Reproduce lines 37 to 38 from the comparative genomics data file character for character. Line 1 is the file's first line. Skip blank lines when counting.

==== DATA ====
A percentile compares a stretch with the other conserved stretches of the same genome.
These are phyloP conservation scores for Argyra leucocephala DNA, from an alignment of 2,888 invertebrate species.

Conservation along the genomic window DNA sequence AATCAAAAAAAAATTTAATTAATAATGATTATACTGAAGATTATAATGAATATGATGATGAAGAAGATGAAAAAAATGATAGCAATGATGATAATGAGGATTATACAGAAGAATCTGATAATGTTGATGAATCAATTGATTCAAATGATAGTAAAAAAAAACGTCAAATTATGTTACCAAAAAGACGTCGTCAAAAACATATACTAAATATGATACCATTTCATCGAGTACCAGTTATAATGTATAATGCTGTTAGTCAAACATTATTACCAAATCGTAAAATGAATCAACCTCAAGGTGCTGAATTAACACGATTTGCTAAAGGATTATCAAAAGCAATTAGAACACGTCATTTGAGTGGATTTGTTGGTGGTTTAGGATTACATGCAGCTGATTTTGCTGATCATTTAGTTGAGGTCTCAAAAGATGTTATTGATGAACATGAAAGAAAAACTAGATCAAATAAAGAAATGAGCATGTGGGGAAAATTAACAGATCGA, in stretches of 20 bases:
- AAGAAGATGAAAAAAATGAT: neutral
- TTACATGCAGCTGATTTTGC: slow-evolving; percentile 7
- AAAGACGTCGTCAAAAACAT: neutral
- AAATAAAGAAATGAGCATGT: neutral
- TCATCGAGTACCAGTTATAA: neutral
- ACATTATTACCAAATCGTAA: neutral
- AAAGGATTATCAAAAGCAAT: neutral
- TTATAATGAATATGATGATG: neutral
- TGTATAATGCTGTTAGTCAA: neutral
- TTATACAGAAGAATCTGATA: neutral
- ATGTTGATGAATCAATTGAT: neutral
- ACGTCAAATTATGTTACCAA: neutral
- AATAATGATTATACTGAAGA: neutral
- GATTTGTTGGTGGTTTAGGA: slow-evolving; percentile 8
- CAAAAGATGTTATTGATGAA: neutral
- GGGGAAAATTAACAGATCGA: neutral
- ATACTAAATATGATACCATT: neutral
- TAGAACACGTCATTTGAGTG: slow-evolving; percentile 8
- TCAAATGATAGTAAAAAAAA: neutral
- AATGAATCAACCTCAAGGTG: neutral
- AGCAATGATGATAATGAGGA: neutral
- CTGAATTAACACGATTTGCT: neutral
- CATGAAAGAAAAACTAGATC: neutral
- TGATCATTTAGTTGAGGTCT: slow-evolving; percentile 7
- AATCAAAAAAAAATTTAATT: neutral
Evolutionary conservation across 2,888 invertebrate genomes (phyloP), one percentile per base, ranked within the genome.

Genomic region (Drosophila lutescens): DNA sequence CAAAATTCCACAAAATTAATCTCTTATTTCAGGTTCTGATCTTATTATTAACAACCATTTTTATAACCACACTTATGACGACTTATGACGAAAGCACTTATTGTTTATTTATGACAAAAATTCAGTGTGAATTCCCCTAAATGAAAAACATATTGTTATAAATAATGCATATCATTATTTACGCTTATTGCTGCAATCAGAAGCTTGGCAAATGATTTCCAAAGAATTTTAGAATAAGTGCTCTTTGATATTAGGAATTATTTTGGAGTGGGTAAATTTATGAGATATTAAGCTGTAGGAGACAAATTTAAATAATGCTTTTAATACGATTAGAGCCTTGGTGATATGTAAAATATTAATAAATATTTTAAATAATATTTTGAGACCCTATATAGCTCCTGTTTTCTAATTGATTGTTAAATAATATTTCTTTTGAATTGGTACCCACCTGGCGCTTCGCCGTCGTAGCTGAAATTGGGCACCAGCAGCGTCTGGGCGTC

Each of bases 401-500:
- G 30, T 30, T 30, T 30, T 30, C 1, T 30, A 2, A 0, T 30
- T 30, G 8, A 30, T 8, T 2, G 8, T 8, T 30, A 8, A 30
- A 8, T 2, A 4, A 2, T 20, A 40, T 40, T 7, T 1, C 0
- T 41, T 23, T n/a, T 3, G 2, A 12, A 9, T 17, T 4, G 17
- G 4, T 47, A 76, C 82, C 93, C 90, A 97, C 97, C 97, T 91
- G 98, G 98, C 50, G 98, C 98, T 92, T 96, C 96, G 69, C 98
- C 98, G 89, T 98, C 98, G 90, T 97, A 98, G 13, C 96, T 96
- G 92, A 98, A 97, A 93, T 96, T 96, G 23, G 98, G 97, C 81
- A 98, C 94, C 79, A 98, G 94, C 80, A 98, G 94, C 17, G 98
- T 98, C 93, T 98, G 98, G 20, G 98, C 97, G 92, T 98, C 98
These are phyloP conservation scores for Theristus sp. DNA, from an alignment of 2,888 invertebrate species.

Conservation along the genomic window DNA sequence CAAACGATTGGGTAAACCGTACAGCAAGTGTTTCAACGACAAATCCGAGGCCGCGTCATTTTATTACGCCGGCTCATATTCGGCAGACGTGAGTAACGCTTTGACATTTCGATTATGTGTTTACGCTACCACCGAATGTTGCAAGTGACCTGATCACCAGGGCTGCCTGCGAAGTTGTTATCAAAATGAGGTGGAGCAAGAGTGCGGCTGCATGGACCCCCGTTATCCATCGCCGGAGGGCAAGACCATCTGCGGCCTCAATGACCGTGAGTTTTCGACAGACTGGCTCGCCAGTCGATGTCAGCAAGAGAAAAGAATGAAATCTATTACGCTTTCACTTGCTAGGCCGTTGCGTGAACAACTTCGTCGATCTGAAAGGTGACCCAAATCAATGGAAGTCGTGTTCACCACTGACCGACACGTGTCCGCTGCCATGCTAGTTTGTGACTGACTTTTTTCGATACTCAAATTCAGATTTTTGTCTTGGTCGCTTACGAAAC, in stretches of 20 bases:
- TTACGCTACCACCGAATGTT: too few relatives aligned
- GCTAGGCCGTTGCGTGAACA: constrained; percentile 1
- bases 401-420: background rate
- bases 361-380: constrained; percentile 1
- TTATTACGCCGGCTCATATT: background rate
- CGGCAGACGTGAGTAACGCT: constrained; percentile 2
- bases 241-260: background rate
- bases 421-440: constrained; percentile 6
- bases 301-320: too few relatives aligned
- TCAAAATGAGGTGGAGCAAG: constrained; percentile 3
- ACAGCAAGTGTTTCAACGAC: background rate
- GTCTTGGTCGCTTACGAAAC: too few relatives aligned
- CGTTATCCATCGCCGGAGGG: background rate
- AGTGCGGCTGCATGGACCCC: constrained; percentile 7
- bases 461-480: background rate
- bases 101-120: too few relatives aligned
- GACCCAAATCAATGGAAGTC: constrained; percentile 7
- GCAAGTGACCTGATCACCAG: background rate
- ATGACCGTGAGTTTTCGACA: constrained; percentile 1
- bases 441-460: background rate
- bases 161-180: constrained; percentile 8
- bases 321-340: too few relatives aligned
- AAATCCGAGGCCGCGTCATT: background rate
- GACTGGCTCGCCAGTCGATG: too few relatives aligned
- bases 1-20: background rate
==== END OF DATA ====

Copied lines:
- G 98, G 98, C 50, G 98, C 98, T 92, T 96, C 96, G 69, C 98
- C 98, G 89, T 98, C 98, G 90, T 97, A 98, G 13, C 96, T 96